Junjo Romantica: Pure Romance (Japanese: . It focuses on four storylines: the main. Stephen Hawking is the former Lucasian Professor of Mathematics at the University of Cambridge and author of A Brief History of Time which was an international bestseller. Now the Dennis Stanton Avery and Sally Tsui Wong-Avery Director of Research at the.
Old Court Nurseries are Specialist Growers of Asters ( Michaemlas Daisies). Picton Garden Displays The N. A family run business, since 1906, specialising in breeding and growing MICHAELMAS DAISIES (Autumn Flowering.
Atchafalaya - The New Yorker. The Low Sill at Old River. Credit Illustration by Tom Funk.
Three hundred miles up the Mississippi River from its mouth. In evident defiance of nature, they descend as much as thirty- three feet, then go off to the west or south. This, to say the least, bespeaks a rare relationship between a river and adjacent terrain. The adjacent terrain is Cajun country, in a geographical sense the apex of the French Acadian world, which forms a triangle in southern Louisiana, with its base the Gulf Coast from the mouth of the Mississippi almost to Texas, its two sides converging up here near the lock. The people of the local parishes (Pointe Coupee Parish, Avoyelles Parish) would call this the apex of Cajun country in every possible sense. I told him that I always have a bandanna in my pocket, wherever I happen to be. But that red handkerchief.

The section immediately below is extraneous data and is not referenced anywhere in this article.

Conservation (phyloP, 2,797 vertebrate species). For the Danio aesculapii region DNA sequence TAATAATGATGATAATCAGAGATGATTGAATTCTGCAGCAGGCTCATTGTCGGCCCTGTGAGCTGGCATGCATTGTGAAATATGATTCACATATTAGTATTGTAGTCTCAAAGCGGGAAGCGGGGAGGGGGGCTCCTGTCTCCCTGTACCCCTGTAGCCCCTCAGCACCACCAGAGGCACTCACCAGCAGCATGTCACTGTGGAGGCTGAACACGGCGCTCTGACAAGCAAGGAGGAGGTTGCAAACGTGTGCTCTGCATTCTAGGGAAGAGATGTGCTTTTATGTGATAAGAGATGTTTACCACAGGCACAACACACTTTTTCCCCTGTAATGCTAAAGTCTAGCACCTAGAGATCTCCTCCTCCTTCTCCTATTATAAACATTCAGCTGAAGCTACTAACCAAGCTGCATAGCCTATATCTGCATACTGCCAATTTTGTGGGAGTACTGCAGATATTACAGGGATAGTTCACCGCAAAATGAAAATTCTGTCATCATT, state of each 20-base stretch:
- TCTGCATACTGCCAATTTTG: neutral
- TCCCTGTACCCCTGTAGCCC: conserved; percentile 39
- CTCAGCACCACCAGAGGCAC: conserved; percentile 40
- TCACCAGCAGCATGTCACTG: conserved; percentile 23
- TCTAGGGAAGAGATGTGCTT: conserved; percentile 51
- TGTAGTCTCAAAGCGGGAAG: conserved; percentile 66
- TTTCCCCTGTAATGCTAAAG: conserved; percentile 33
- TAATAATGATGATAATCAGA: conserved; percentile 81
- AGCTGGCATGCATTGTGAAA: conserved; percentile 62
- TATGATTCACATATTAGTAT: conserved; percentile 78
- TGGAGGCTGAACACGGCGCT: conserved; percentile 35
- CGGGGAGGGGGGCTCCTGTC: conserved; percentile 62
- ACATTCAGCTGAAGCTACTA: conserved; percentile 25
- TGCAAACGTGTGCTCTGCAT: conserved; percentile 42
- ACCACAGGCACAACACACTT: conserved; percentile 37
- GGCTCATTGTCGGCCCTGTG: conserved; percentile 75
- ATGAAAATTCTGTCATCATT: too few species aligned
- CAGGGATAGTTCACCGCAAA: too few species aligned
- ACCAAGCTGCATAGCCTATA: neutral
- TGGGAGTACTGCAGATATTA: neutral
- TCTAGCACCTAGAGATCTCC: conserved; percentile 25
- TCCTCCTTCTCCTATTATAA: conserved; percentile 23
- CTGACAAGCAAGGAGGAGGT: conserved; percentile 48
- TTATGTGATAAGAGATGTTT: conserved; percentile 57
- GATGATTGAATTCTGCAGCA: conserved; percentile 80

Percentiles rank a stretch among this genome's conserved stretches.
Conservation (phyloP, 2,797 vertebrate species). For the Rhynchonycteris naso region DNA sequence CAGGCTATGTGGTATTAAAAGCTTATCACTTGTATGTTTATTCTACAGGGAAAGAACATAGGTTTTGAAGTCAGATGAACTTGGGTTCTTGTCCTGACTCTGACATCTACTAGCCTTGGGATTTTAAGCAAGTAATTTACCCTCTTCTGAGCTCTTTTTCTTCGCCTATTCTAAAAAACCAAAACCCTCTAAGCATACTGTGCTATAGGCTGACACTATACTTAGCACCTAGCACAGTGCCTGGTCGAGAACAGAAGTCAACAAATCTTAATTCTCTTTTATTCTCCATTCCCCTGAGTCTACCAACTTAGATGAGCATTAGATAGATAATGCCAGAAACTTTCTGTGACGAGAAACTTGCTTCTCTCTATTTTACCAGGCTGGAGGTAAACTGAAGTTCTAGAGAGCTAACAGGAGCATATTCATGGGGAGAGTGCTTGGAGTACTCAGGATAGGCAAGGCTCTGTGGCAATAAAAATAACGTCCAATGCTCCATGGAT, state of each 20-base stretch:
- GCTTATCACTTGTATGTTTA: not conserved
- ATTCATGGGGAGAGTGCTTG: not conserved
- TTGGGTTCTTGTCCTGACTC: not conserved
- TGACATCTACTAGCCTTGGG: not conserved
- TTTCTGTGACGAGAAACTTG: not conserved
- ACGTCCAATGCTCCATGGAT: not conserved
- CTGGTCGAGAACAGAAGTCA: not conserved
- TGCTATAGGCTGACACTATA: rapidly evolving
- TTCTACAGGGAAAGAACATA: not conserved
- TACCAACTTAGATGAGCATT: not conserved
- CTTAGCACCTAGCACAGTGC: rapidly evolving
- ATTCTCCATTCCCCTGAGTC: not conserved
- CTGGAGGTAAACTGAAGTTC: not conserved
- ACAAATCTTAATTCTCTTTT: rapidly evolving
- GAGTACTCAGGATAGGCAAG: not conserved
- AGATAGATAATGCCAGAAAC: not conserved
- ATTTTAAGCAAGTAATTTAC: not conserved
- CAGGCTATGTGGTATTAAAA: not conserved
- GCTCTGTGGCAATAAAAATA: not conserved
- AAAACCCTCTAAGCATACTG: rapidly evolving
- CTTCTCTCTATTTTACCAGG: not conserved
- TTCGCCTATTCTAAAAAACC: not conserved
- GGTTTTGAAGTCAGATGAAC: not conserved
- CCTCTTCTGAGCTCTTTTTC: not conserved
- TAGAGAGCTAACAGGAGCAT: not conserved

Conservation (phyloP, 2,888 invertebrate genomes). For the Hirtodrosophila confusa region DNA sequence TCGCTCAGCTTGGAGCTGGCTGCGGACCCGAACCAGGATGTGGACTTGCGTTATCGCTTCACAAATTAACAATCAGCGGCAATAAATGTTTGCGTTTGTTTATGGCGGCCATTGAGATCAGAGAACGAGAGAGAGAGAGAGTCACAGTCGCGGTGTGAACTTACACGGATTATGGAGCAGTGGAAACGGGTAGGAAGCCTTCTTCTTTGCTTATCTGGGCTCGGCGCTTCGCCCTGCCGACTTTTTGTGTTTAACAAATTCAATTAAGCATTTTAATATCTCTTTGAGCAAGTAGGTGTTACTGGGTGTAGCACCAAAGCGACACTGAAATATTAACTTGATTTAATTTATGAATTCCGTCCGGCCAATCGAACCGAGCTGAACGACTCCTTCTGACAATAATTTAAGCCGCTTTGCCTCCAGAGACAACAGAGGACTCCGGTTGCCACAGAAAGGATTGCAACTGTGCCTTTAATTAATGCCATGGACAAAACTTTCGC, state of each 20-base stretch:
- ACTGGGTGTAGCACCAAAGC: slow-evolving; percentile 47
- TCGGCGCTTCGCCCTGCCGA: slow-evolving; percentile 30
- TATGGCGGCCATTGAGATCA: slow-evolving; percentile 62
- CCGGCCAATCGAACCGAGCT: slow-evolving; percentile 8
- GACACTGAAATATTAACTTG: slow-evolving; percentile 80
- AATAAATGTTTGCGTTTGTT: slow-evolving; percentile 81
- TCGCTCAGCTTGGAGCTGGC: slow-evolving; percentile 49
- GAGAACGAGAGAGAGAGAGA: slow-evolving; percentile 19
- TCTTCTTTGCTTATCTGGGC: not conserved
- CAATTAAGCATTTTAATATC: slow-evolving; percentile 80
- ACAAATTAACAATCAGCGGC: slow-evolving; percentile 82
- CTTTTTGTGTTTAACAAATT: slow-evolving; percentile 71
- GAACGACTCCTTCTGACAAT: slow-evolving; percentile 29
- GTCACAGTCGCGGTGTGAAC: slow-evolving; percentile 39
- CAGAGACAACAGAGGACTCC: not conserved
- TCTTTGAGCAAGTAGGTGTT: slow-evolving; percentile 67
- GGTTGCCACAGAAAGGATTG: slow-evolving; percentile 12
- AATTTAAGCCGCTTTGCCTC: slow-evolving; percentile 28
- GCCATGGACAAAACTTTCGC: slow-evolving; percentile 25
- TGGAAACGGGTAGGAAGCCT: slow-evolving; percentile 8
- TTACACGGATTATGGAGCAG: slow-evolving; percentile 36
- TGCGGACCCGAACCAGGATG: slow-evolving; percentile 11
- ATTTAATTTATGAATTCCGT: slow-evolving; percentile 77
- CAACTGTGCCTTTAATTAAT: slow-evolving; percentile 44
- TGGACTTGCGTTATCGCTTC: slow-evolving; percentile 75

The nameplate on his desk said rabalais. The navigation lock is not a formal place. When I first met Rabalais, six months before, he was sitting with his staff at 1. Rabalais, born and raised on a farm near Simmesport, in Avoyelles Parish, Louisiana. When Rabalais was a child, there was no navigation lock to lower ships from the Mississippi. The water just poured out.